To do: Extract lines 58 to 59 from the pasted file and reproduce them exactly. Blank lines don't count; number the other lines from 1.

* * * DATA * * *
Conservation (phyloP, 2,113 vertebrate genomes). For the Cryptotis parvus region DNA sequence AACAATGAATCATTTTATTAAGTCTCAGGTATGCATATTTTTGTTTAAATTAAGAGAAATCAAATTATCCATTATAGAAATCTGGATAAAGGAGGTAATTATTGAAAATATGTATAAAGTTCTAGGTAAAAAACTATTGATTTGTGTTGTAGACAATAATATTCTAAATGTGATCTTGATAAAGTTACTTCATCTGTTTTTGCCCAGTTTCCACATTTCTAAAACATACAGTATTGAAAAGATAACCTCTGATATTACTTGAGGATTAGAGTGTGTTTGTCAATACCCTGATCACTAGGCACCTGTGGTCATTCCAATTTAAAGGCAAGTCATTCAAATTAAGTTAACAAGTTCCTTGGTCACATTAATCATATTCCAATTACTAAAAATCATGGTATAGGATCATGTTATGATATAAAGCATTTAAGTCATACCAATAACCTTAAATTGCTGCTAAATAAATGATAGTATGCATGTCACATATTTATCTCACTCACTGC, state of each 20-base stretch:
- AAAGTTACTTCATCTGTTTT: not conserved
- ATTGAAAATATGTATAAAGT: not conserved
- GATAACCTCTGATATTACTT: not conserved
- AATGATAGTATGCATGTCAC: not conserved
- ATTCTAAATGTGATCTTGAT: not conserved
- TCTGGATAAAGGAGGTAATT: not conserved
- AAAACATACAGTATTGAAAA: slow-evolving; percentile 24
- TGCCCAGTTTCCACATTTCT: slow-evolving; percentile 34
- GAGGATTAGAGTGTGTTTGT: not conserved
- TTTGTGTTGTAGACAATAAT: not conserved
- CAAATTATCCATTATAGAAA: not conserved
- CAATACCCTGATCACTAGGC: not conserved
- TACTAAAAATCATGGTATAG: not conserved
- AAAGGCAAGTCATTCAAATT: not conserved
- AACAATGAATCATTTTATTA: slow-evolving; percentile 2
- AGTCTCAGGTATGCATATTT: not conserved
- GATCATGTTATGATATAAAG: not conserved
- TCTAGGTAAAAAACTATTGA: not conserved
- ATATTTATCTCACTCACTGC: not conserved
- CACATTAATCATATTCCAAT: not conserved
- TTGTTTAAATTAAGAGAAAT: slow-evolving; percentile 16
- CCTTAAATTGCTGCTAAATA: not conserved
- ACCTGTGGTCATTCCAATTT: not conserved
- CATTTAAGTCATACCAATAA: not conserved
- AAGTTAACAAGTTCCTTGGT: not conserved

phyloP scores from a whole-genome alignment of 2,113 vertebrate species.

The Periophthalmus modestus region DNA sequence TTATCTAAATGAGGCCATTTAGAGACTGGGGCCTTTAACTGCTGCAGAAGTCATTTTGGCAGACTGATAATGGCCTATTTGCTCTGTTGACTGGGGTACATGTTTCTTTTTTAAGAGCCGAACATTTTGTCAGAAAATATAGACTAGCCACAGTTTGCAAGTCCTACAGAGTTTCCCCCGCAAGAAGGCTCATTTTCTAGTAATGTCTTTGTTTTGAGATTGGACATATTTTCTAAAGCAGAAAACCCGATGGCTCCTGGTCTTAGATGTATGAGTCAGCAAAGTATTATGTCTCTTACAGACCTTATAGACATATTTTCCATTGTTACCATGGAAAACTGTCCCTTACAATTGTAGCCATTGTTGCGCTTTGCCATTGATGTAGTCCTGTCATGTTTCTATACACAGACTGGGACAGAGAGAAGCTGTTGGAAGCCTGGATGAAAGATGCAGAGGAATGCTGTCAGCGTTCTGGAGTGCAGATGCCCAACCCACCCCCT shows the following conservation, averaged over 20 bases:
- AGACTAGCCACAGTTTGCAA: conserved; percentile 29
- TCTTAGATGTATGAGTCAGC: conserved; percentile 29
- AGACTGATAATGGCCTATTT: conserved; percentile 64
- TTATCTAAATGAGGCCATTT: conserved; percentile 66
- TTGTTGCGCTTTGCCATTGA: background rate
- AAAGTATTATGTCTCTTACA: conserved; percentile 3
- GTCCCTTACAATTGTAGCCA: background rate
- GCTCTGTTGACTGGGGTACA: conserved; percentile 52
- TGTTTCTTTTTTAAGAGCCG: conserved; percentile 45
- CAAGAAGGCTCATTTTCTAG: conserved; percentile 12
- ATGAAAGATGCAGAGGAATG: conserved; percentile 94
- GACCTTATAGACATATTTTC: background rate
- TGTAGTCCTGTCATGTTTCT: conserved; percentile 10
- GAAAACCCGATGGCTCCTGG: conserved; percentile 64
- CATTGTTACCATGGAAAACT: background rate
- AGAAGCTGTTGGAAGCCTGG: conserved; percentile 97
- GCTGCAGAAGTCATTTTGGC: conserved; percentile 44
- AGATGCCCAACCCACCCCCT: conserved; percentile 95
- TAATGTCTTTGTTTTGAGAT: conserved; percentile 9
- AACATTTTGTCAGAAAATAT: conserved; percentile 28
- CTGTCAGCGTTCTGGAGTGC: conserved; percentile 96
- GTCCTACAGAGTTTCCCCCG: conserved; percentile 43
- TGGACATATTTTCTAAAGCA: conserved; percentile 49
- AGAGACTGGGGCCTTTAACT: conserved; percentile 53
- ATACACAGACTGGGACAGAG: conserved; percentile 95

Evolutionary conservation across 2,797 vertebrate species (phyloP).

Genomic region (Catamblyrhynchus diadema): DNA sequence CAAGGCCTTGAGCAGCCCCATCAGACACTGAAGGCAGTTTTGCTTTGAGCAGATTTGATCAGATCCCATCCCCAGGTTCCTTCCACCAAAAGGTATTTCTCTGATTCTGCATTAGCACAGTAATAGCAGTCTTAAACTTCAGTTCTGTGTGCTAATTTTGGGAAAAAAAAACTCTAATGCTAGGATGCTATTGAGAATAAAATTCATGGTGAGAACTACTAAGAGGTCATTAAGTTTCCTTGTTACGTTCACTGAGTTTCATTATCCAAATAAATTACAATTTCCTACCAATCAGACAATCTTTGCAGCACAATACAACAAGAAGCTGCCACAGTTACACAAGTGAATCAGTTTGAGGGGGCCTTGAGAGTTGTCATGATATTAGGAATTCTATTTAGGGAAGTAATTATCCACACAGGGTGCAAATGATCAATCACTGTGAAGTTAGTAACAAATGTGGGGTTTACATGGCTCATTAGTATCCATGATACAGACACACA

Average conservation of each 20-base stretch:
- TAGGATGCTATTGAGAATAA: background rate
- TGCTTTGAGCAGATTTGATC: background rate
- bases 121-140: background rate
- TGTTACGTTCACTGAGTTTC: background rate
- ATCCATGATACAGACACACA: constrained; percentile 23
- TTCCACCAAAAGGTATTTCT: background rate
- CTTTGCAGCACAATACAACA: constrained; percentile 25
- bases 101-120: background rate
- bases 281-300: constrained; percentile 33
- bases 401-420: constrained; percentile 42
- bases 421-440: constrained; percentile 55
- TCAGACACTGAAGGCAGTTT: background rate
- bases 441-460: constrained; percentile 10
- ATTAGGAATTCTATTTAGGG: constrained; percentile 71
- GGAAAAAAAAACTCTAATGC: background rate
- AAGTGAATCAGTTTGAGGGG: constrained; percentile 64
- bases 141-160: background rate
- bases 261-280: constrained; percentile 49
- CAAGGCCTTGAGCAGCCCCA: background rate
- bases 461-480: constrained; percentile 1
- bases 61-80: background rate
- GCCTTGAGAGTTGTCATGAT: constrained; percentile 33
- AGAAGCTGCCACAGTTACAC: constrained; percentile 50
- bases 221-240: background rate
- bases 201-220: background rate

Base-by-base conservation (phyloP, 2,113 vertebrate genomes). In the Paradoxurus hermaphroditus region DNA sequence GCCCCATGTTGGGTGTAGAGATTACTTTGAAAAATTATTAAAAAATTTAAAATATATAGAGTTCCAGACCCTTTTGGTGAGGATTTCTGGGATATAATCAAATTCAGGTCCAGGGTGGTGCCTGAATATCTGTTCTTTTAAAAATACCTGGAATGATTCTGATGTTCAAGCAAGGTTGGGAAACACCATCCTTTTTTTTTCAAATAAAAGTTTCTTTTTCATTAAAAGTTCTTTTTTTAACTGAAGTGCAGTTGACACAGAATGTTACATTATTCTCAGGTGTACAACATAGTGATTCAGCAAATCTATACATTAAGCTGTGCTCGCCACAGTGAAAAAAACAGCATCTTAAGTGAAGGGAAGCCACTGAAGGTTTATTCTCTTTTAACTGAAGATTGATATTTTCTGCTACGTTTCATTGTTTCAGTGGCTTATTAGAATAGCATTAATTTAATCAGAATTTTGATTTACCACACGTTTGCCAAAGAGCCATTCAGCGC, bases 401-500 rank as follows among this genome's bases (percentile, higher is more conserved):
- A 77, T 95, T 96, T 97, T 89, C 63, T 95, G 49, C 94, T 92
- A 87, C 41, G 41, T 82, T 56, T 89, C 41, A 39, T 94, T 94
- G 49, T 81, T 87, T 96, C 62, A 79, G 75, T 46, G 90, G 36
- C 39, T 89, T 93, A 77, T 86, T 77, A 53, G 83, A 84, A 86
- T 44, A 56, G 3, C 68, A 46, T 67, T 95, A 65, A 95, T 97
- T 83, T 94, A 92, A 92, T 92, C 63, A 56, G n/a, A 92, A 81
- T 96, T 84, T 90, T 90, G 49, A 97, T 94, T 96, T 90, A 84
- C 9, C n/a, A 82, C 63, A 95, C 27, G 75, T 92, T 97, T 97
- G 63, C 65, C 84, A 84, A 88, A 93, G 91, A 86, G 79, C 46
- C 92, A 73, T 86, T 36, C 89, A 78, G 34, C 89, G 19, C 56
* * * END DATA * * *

- TGCTTTGAGCAGATTTGATC: background rate
- bases 121-140: background rate